There is also a large overlap between allergic conjunctivitis, whether perennial or seasonal, and dry eye disease (DED). As noted in the in the Tear Film & Ocular Surface Society’s Dry Eye Workshop II report, AC is a known risk factor for DED. Now, eye care specialists are reporting an increase in patients who did not previously experience dry eye complaining of symptoms associated with mask-wearing to mitigate the spread of COVID-19. Termed MADE or mask-associated dry eye, it stems from exhaled air being forced up and toward the eye, which exacerbates ocular surface dryness and causes tear film instability.

    And it is not just masks. Nearly 80% of Americans reported their screen time increased during the pandemic, and nearly half of those reported their eyes feel dry as a result of it, according to a recent survey. These factors are combining to create a perfect storm of ocular surface discomfort.

    Educate and empower patients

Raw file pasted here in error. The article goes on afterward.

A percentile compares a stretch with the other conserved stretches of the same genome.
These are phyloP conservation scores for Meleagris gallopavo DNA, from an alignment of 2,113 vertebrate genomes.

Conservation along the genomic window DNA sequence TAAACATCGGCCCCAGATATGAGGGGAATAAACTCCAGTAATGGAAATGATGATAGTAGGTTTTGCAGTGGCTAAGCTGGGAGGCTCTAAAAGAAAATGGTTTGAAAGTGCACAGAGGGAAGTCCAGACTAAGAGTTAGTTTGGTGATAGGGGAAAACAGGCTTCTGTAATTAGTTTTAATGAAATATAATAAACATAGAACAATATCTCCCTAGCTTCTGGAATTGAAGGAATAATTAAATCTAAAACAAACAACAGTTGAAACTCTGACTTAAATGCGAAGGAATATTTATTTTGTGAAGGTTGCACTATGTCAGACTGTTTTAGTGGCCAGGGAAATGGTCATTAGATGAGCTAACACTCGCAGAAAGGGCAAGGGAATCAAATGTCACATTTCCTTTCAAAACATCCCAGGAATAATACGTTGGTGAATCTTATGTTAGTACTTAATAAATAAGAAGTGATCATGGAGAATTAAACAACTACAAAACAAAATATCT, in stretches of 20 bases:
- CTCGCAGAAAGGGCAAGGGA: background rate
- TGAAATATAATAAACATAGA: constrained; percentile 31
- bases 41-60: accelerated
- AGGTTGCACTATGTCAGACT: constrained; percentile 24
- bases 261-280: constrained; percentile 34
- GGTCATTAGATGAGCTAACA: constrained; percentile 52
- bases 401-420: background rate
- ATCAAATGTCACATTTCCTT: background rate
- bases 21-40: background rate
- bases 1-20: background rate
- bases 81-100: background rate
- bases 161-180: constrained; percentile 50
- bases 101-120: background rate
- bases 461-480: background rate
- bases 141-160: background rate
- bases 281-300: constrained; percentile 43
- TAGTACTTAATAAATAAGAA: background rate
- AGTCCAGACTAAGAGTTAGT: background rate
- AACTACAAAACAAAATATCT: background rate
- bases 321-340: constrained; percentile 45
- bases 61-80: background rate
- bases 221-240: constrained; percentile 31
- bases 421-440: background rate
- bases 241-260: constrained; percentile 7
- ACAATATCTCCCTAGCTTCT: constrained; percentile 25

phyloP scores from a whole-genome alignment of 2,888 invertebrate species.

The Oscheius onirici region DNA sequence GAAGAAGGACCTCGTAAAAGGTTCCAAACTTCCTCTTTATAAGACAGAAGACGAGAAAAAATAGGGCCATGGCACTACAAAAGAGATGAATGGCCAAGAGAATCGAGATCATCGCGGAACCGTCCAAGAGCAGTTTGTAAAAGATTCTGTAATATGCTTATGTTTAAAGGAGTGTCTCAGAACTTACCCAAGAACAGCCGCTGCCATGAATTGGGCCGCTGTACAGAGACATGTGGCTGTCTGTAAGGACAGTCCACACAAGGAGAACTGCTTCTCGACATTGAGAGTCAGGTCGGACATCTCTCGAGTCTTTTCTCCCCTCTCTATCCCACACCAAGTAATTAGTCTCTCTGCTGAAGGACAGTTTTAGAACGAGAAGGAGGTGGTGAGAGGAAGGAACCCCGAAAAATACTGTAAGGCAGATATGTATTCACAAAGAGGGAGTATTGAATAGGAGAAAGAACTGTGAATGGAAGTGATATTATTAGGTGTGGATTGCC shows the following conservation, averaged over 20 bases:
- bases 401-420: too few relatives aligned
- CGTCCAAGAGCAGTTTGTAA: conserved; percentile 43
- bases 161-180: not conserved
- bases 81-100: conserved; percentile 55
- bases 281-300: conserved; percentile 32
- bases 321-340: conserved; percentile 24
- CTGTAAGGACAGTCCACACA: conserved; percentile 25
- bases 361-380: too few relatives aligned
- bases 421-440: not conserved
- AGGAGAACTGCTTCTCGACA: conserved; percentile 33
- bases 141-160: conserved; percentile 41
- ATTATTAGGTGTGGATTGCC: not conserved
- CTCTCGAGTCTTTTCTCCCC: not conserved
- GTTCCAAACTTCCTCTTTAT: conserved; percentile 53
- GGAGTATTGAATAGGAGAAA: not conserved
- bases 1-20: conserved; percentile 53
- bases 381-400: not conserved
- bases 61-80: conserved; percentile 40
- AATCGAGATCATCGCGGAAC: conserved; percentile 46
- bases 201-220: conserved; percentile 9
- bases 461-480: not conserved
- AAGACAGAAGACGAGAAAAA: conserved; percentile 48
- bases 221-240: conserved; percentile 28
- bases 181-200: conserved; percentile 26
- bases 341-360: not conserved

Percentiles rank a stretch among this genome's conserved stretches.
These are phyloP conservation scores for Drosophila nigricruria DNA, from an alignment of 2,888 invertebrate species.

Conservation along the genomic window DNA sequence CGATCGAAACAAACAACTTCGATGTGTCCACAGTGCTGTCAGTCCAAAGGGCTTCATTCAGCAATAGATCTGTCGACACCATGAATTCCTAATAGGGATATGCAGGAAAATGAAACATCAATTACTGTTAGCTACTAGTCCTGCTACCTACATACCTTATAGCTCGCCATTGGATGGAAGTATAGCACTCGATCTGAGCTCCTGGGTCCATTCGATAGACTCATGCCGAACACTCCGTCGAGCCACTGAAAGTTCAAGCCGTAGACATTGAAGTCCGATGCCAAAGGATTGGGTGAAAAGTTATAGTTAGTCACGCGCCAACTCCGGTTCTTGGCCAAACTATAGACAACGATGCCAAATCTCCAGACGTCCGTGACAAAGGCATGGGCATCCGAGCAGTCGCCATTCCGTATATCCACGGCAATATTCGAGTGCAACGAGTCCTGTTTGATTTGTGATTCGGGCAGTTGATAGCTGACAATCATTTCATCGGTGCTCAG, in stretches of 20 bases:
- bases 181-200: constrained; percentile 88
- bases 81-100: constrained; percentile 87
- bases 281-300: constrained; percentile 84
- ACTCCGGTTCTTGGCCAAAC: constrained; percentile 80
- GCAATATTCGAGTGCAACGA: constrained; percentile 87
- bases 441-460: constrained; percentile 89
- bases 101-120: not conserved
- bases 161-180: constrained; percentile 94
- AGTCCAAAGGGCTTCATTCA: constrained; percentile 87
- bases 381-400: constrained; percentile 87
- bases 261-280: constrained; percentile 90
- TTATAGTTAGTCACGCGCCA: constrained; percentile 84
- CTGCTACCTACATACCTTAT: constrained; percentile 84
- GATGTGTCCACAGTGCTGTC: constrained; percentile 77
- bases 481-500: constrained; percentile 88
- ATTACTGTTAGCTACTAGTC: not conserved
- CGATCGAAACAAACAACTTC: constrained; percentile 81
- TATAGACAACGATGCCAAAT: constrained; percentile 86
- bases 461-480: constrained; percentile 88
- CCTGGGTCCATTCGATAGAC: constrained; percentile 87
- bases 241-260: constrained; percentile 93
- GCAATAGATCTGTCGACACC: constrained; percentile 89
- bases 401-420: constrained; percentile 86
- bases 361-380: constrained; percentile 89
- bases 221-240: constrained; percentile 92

When patients visit an eye care specialist to address their symptoms associate with allergic conjunctivitis, they are looking for a definitive recommendation made with confidence. Most patients have tried over-the-counter products by the time they see a physician and are therefore expecting a prescription medication to address their symptoms. In our experience, the last thing these patients want is a suggestion to return to the pharmacy for more over-the-counter medications. Advising patients to self-treat with a product they select does the patients a disservice as they often become confused and overwhelmed with the choices. More importantly, they may select the wrong product and inadvertently make their eyes feel even worse, particularly if they have co-existing DED.

    By providing patients a prescription, eye care specialists can be assured their patients are getting the correct medication. Our preferred ocular anti-itch prescription product is topical Zerviate® (cetirizine ophthalmic solution 0.24; Eyevance Pharmaceuticals) for ocular itch associated with allergic conjunctivitis. The drop contains the same active ingredient as the oral antihistamine Zyrtec (Johnson & Johnson Consumer), the number one oral antihistamine allergy treatment recommended by allergists. Zerviate is the first new topical antihistamine to be approved by the Food and Drug Administration in more than a decade.